Best-selling author Erik Larson is on The Spark before York appearance
Airdate: March 15, 2023
New York Times best-selling author Erik Larson has written nine mostly non-fiction books about history that gives the reader the sense that they’re witnessing the scenes firsthand that he’s writing about. His books have been described as reading like fiction, even though they are about events that actually occurred.
A quote from a book review in the New York Times said “Mr. Larson occupies a rare niche of historical writers whose books seem to straddle the high and low end of the nonfiction market, reaching the masses but also attracting scholarly attention and landing in college and high school curriculums.”
On The Spark Wednesday, Erik Larson was asked if he has a specific audience in mind when he’s writing,”That specific audience is my wife. She’s an academic scientist, she’s a physician, but she’s an avid reader and she reads the kind of things that I like to read. And when I write, I have her specifically in mind, like she’s the reader who I’m going to try to lure into a subject that she might not otherwise have been particularly interested in. And if I can do that with her, then I think I can do that with a pretty broad swath of audience. That’s what I’m after as a broad, the broadest possible audience, not writing for scholars, but I’m also not going to write something that they’re not going to like. But it’s really for this broad audience that I can just sort of invite into my world for a really long story.”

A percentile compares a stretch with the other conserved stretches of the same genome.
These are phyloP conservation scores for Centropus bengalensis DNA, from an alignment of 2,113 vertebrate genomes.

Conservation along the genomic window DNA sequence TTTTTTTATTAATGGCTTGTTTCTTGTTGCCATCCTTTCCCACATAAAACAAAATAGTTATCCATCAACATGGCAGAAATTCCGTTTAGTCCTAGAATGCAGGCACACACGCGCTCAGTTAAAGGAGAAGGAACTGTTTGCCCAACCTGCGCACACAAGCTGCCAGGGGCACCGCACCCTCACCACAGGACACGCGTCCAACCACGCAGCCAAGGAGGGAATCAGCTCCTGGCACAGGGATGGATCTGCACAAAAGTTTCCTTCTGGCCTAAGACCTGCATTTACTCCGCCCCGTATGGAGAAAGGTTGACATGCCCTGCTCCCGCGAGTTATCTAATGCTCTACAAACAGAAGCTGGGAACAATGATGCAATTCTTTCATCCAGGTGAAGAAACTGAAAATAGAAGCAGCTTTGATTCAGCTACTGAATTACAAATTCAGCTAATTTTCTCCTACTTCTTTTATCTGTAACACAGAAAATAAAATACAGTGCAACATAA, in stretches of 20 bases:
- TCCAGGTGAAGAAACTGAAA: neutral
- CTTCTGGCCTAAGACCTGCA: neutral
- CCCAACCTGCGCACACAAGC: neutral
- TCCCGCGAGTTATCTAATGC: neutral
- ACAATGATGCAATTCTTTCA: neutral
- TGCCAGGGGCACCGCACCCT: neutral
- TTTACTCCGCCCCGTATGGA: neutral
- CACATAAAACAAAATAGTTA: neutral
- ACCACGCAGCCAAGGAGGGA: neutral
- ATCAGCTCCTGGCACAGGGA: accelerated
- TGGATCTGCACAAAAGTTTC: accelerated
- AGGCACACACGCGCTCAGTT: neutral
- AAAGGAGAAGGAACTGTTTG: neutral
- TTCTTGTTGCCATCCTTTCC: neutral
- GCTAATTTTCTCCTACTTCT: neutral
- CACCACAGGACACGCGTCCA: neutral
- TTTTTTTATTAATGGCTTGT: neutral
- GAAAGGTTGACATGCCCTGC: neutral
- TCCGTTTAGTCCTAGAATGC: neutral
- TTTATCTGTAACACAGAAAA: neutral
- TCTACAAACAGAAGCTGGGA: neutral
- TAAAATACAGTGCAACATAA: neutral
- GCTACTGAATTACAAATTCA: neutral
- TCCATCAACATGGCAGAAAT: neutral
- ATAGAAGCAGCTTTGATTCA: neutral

How does Larson decide what to write about?”When I finish a book and I start looking for the next book, it takes me a long time. It takes me about a year, sampling ideas, thinking about things, testing ideas. It is not at all a natural process. There is no 3D printer that will help me just come up with some great new idea. I always have to, even if I have a subject in mind. Yeah, there are topics and then there ideas topics or,anybody can come by the topic. I had a guy come up to me once to say, you know, this year wasn’t this year like before the pandemic. This year is the 100th anniversary of the auto industry. You should write a book about that. And I was like, Well, okay, well, you know, what’s the story? So I really have to test my ideas. And I have I have certain criteria that that they have to meet. For example, if I, if I come up with an idea for something, it is something about the event or the period that I’m writing about has to have a natural narrative arc, a natural narrative engine that will draw readers along because of the inherently suspenseful nature of of the event. For example, the sinking of the Lusitania. Has to have that, which was another book that I’d done. It has to have that central narrative arc. It has to be something I’m interested in and I’m willing to spend four years on it. But it also has to have probably the most, most important thing, because this is this is what’s referred to as narrative history. You can’t make it up. You have to have you have to have the details that let you tell the story as if it were fiction. I use fictional techniques, but my books are completely nonfiction. But in order to be able to do that, you to have the fine grained material that lets you tell a story in a rich way telegrams, memoirs, diaries and so forth. So I evaluate the idea also to see how rich a reservoir and how deep of archival materials there is on the subject. And if all those things check off, then I do a book proposal. And by the end of the book proposal, I either pretty confident that I have a book or that it’s it’s not it’s not going to happen.”
Erik Larson will appear as part of the York County History Center’s Distinguished Speaker Series at the Appell Center for the Performing Arts in York on April 18. WITF’s Scott LaMar will be in conversation with Larson.